The Chicago Fire of 1871 started around 9:00 p.m. on October 8 and ended on the morning of October 10. The fire killed an estimated 300 people and left 100,000 of the city's 300,000 people homeless. It caused an estimated $200 million in damages and destroyed more than 17,000 structures. The event left an area of almost four miles long and almost a mile wide in ruins.
Popular belief states that the fire started when a cow kicked over a lantern in a barn behind the home of Patrick and Catherine O'Leary at 13 DeKoven Street. The dry summer weather and abundance of wooden buildings made the city vulnerable to fire. The fire was one of the greatest disasters of the nineteenth century.
The fire company that arrived first was exhausted from battling another fire the previous night. Several other companies arrived later, but the fire was already out of control. After two days, rain began to fall and the fire died out, leaving a completely leveled city. It had destroyed Chicago's business center as well as the city's neighborhood of immigrants.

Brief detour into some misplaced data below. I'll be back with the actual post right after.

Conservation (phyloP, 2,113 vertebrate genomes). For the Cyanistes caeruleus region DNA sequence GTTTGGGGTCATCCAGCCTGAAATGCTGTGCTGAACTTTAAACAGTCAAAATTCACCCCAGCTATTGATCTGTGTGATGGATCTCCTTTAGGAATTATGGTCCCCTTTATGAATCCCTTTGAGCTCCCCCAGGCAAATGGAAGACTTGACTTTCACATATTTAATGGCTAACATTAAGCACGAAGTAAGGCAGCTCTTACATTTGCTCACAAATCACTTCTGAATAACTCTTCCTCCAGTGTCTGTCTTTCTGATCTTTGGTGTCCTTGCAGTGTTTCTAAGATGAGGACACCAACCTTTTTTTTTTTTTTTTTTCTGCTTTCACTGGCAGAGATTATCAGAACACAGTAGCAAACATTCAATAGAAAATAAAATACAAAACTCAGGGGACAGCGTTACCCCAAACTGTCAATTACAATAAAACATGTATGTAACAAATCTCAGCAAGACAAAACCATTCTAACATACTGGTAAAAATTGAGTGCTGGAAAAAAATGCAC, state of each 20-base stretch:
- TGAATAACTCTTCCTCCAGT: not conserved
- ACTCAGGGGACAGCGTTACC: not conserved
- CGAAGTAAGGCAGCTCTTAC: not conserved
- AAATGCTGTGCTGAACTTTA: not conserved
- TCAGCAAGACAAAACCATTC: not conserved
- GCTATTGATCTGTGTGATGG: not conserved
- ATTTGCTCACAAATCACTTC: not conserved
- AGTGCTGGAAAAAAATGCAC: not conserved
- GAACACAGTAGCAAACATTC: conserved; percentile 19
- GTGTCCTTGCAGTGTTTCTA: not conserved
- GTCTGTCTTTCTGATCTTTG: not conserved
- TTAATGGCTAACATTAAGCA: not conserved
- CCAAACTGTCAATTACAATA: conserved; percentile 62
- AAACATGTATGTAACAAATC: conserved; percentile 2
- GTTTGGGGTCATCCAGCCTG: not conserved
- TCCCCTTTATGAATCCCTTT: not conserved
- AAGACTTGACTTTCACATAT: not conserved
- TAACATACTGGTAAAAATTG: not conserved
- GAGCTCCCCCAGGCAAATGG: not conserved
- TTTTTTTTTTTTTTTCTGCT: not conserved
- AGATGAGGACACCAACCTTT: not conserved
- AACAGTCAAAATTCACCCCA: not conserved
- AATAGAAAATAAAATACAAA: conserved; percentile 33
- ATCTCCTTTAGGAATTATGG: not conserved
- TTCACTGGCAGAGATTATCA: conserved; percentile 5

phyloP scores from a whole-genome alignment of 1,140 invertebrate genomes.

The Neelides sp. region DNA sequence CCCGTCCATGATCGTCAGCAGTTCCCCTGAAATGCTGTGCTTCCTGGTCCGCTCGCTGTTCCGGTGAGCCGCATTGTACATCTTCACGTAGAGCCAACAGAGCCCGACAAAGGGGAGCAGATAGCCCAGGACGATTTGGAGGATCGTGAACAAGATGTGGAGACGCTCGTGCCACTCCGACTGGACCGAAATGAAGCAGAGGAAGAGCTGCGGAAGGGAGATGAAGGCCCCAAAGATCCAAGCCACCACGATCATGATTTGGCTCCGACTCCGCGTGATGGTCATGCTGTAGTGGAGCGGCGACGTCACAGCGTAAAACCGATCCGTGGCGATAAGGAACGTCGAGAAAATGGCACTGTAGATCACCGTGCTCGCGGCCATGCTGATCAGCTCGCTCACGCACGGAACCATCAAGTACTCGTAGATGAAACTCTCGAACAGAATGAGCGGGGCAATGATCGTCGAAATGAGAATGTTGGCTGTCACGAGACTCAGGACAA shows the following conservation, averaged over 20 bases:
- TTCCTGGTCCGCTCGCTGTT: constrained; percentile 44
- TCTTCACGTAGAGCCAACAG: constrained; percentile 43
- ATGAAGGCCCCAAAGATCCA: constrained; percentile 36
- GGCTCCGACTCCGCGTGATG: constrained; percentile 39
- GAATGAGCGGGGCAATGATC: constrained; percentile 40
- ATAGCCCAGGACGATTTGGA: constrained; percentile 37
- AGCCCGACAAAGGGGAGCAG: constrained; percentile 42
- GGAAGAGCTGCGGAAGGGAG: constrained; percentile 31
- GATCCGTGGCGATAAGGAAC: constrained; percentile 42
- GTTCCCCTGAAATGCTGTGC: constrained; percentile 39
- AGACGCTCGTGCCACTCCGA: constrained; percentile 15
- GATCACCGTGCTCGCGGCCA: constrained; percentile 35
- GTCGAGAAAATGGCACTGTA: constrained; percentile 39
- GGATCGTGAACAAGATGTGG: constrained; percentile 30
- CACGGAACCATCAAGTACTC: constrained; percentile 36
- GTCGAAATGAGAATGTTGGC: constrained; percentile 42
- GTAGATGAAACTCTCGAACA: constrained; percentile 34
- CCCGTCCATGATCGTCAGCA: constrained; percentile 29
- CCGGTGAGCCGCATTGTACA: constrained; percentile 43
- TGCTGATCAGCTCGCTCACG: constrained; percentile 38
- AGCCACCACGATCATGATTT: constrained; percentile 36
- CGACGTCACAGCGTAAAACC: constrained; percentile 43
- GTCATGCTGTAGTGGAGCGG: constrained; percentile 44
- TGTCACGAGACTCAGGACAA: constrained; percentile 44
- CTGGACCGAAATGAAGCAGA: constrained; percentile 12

Despite the devastation caused by the fire, most of Chicago's physical infrastructure and transportation systems remained intact. Of the 300 people who died in the inferno, the firefighters only recovered approximately 120 bodies.